By Rebecca Gilbert
A few weeks ago, Feldman Architecture hosted a panel of successful women architects to discuss “The Resilient Practice” which was part of the 15th annual Architecture + the City festival co-presented by the AIA San Francisco and Center for Architecture + Design. The architects discussed resiliency in two cases, first as architects who are meeting the challenges of a constantly evolving design and build process, and second as women who are succeeding in a historically male-dominated profession.
In the first case, the panelists described resiliency as the ability to adapt and find one’s career path in the context of an environment which is increasingly demanding architects to step outside of the comfort zone of pure design and into adjacent disciplines. In this case, we understand their career paths as mirroring the heightened complexity of constructing or re-purposing structures in our increasingly urbanized existence. The success of our careers requires us to meet this challenge – the growth of cities demands it. The panelist discussed everyday examples of this concept. Offices are expanding shared work spaces to foster interdisciplinary collaboration, embracing diverse educational backgrounds, and investing in technology to meet a faster design and construction cadence.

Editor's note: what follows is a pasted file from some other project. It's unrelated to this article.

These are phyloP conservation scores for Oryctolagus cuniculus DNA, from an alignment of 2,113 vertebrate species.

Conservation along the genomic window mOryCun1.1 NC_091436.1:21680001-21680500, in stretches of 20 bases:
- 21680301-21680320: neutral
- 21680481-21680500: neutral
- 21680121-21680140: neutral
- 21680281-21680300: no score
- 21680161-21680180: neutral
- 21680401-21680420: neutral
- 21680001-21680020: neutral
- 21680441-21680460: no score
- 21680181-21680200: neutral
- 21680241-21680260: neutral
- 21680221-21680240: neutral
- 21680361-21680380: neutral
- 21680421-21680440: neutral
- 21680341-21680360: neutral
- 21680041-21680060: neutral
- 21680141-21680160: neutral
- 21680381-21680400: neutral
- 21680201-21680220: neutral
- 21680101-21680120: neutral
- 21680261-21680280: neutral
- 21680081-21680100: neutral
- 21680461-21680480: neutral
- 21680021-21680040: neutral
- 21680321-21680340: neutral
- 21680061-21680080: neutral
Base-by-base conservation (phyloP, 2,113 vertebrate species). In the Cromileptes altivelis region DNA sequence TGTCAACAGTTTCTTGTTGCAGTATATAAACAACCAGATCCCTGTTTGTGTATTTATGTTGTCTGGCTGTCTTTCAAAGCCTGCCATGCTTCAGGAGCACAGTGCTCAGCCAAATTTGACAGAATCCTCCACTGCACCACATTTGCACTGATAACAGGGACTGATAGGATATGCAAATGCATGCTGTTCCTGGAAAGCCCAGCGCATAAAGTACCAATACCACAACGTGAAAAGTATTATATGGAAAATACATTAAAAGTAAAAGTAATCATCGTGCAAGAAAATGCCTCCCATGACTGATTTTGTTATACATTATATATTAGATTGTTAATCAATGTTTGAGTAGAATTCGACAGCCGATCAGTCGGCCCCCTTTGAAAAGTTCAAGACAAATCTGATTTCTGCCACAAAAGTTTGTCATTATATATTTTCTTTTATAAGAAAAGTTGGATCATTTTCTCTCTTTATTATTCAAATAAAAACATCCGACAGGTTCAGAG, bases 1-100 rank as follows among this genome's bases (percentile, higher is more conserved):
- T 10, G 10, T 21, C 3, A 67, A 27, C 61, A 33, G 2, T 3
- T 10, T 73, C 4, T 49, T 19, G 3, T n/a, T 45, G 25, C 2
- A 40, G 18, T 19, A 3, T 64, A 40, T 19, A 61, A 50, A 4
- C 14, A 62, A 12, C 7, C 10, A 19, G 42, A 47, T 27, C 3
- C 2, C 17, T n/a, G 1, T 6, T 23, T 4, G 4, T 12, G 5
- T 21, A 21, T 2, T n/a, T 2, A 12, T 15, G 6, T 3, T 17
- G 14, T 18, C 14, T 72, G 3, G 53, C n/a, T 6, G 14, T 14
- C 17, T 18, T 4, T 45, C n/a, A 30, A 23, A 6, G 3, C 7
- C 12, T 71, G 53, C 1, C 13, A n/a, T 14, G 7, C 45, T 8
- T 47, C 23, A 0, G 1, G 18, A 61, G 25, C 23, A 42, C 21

In the second case, the panelists understand that resiliency in the practice of architecture will require more equitable representation of women. As our panelists astutely observed, while enrollment in architecture programs is increasing, growth in licensed female architects is lacking. In some cases, technology, like remote working, is creating opportunities that did not previously exist. In other cases as our panelist have shown, the path to workplace equality is knowing one’s worth and having the will and initiative to realize it. For these panelists, evolving with the increasing complexity of architecture has been a defining feature of their success.
Its encouraging that AIA SF has created a platform for women to discuss these issues and move the dialogue forward. I left that evening feeling inspired and lucky to be surrounded by such a supportive and progressive architectural community.